You Don’t Know JackMy wife used to own A Little Shoppe of Flowers, a florist in Ozone Park. Which, of course, doesn’t mean jack to you.
Unless you’re a Jack Kerouac aficionado. Then, you know that name from the sign in the photo of Kerouac’s 1940’s home that appears on many of the websites you’ve visited. Or you came by to take a selfie with the plaque on the wall next to the shop’s back door stating that Jack used to live upstairs with his folks while sketching out On The Road.
And if you made a “Jack pilgrimage” back then, maybe you met me. You might have stopped into the shop with a question or two, and if I was there, we spoke a bit. See, I know a Kerouac thing or two. I’ve done some research. And, more important, my grandfather was Jack’s tailor when he lived in Ozone Park; a good buddy’s dad drank with him, even though Jack kinda’ kept to himself; and I knew his old landlord as a kid.
When the folks from American Zoetrope came to Ozone Park to do research for a Kerouac biopic, naturally they came to Little Shoppe. Seems they didn’t know jack about Jack’s time in Ozone Park. But I did.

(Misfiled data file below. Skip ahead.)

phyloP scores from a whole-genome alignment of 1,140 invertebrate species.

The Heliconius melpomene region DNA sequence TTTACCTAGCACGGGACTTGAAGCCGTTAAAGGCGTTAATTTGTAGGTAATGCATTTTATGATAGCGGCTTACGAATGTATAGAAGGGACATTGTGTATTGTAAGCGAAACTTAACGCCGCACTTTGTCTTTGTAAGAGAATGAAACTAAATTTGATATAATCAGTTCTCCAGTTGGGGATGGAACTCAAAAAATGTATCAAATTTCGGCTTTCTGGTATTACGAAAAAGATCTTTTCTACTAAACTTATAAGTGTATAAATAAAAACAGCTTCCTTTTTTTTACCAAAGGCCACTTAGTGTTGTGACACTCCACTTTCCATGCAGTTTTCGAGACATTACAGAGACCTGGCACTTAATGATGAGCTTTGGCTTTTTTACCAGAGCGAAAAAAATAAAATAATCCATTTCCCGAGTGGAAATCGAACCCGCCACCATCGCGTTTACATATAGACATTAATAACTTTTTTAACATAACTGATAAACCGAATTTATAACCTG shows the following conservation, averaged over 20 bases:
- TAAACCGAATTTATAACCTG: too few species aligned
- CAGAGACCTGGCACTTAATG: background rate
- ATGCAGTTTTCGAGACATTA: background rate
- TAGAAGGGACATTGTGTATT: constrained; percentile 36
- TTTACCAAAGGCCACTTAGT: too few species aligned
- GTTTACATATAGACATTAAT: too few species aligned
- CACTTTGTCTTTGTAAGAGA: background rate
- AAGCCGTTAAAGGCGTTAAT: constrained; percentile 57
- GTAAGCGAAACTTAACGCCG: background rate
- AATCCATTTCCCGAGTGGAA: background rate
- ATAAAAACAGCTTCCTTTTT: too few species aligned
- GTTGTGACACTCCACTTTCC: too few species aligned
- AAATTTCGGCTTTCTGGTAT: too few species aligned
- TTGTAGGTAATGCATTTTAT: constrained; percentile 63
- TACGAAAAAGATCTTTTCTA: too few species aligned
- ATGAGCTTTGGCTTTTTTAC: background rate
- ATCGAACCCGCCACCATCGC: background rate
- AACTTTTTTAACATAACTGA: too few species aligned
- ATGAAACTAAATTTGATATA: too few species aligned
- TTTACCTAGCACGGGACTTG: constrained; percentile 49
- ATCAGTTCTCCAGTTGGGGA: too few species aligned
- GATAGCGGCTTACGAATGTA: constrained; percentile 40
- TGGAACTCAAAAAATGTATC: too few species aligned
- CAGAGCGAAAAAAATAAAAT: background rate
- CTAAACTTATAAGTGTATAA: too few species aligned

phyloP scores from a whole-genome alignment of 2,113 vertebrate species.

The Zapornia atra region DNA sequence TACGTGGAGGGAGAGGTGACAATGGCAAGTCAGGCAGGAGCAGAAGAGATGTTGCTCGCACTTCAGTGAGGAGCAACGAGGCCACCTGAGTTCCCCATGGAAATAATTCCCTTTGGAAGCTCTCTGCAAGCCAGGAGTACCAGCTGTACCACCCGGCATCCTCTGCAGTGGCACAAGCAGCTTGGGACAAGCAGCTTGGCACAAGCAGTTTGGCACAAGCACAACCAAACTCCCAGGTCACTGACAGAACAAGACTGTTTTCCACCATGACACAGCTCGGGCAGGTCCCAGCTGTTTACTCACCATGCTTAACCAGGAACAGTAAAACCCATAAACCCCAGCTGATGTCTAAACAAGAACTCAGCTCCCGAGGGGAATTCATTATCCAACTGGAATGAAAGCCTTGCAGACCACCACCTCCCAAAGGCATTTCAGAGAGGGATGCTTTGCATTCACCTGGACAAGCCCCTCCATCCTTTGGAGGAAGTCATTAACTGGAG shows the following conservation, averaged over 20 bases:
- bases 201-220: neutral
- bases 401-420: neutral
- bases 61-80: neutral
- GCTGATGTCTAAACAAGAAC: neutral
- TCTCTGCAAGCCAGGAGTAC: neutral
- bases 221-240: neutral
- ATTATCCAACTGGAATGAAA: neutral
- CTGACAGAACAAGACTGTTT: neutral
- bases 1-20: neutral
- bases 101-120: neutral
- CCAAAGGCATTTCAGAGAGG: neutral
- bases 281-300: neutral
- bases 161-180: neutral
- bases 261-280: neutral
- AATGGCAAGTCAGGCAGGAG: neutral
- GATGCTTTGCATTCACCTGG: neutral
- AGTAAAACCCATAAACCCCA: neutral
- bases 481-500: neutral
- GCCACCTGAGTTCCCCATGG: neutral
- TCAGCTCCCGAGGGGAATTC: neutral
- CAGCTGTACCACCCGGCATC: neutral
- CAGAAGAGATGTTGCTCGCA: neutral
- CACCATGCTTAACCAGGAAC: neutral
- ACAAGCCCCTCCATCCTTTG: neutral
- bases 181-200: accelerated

“Lenny, I have some of your people here.”
It was Paul, the retired police sergeant who helped run the Lindenwood Volunteer Ambulance Corps upstairs from the flower shop. He sounded…bemused.
“The Kerowackians. The freaks you humor with stories. They want to talk about Kerouac.”
Paul nicknamed every person and group. He had a talent for it. He had given that name to the Kerouac fans that came by so often. They were almost always either college kids in hippie garb (even though Jack was a beatnik, not a hippie) or older dudes in dungarees, chambray shirts and corduroy blazers accompanied by women in granny dresses. The hippies often carried back-sacks with bongs visible through their colorful material. The older group always carried well-worn paperback novels.
I hadn’t gotten a nickname from Paul yet.
“They want to talk to someone with roots in Ozone Park who can tell them things about Kerouac being here,” Paul said. “That’s you Ozone Man.”
Now I had one.
“Look, I’m busy at the office.”